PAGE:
Paramount // 1992 // 94 Minutes // Rated PG-13
Reviewed by Chief Justice Mike Jackson (Retired) // July 10th, 2001
And now I will show you the most excellent way...
Some people clamor for Citizen Kane on DVD. Some for the Godfather movies. Others, for classics like Dr. Zhivago. Eh. Those are classics and all, but I prefer to spend my money on movies that will entertain me, that I'll have fun watching, and that I'll want to see over and over and over. That may make me a philistine, but I really could not care less. Last year, amid all the hoopla of other, bigger films, I was thrilled to receive Pee-Wee's Big Adventure. Yeah, sure, this fall the Godfather movies are coming (and I'm definitely going to get them...so I can watch them for the first time), but you know what really makes me happy? The original Buffy the Vampire Slayer movie will be released in August. The Wayne's World movies were two others that were on my "release them on DVD now!" list, and Paramount has done them justice with two most excellent DVDs. The extras may be a little light, but I'm not complaining. Party on!
Wayne Campbell (Mike Myers) and Garth Algar (Dana Carvey) are two metalheads living with their parents in Aurora, Illinois. They produce a public access cable show called "Wayne's World," a free-association mélange of their...unique blend of humor. Things are fine -- nothing gets this duo down for long -- but what they really want to do is earn a living with "Wayne's World." They get their chance when a devious producer, Benjamin Oliver (Rob Lowe), signs them to do the show as a promotional tool for Noah Vanderhoff (Brian Doyle Murray), the owner of a chain of video arcades who is very out of touch with the kids who visit his establishments. Wayne isn't very happy turning into a corporate shill. He also isn't happy that Benjamin is putting the moves on his new girlfriend, musician Cassandra (Tia Carrere). You can bet that Wayne and Garth, with a little help from their friends, will be able to work everything out by the end of the movie.
"Aren't you gonna open your gift?
"If it's a severed head I'll be really upset."
A plot summary does not do justice to Wayne's World. Like many other comedies, a tightly wound plot is not the goal. Nay, the point of Wayne's World is to make the audience laugh, and that it does in bountiful measure. Only the dour or the dead would not be amused by this movie.
Did you ever find Bugs Bunny attractive when he put on a dress and played girl bunny?
"Saturday Night Live" has spawned more films than even the Star Trek franchise. Most have less than stellar reputations, and deservedly so. The first, and arguably the only other good one besides the Wayne's World flicks, was The Blues Brothers, which has gained a revered cult status in the over 20 years since it has been released. Others, like It's Pat, The Coneheads, A Night at the Roxbury, and Superstar, have built that reputation that causes film lovers to turn up their collective noses at the words "based on a SNL skit." On the surface, you would think that Wayne's World would be one of the least successful of the bunch. I mean, it seems like there could be many adventures out there for Tim Meadows's Leon Phelps, but The Ladies Man was a severe disappointment. Wayne's World was based on a series of sketches that featured only the "Wayne's World" TV show, but the creators of the film were able to built an entire world (if I can sound so snooty) for the characters. Myers and the other screenwriters took the slim material and spun it out to feature length without falling into the pitfalls that snared other SNL-based productions. It's not padded with gratuitous jokes, needless cameos (there's a few, sure, but they serve useful purposes), or wasted exposition. It's lean humor that is funny from start to finish.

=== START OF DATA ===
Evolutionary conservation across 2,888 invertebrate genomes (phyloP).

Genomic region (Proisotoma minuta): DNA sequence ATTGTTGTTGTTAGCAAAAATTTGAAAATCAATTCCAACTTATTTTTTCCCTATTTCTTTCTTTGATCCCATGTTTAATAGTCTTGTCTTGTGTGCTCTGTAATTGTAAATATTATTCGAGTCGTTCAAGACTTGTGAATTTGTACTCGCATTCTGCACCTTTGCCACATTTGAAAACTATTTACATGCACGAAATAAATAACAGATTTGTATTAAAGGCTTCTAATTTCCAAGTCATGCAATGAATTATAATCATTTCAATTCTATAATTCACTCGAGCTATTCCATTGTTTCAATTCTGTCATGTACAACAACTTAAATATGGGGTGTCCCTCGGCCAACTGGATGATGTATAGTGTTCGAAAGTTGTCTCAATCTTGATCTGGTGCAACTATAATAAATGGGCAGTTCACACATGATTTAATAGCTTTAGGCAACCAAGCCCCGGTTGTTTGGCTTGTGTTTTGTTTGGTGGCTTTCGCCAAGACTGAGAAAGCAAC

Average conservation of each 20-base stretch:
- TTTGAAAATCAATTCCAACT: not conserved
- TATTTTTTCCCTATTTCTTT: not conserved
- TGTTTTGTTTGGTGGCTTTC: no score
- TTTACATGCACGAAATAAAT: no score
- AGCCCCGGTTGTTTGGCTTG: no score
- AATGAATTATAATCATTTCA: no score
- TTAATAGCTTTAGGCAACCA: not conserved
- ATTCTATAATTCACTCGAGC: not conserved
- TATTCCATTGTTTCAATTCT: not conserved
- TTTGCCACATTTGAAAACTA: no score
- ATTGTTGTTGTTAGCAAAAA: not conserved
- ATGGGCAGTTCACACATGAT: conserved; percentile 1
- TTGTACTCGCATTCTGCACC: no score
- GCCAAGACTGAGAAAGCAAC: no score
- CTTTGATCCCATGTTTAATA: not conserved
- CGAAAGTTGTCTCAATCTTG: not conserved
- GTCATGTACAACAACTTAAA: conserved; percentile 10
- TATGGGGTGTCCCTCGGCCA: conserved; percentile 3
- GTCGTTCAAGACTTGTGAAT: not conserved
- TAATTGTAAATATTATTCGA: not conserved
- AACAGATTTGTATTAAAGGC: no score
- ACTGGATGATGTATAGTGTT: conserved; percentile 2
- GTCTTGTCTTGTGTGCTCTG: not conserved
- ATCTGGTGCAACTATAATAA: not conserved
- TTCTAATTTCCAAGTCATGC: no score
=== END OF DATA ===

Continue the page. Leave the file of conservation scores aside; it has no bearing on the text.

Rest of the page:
That is a babe! She makes me feel kinda funny, like when we used to climb the rope in gym class.
The humor of Wayne's World sits in an odd place. It would be two years before Dumb and Dumber would put the filmgoing public's seal of approval upon the raunchy potty humor that seems to be de rigueur in today's comedies aimed at teenagers. It's not what I'd call a clean, suitable for all ages comedy either. It walks the line between the two, using double entendre and euphemism to keep the astute informed, "schwing" type humor to entertain the juvenile in all of us. I appreciate that. I think that Dumb and Dumber is a great movie -- Jim Carrey's best, and the Farrelly Brothers' second funniest, behind the even raunchier Kingpin -- but I like a movie that makes me stretch for laughs, rather than just showing me a gross situation and expecting that I'm going to find that inherently funny.
I mean, Led Zeppelin didn't write tunes that everyone liked. They left that to the Bee Gees.
Wayne's World also relies on another well-worn comedy standby that I find highly entertaining: pop culture references. I mean, you're looking at the guy who thinks The Simpsons is the purest form of comedy known to humankind. Show me Adam West in an inappropriate cameo, and it will make me laugh every time. Two of the three best moments of Wayne's World are these sort of references. One is a cameo by Robert Patrick, reprising his role from Terminator 2. "Have you seen this boy?" Ha ha. Gets me every time. The other is a spot-on parody of the title sequence of a sitcom set in Milwaukee.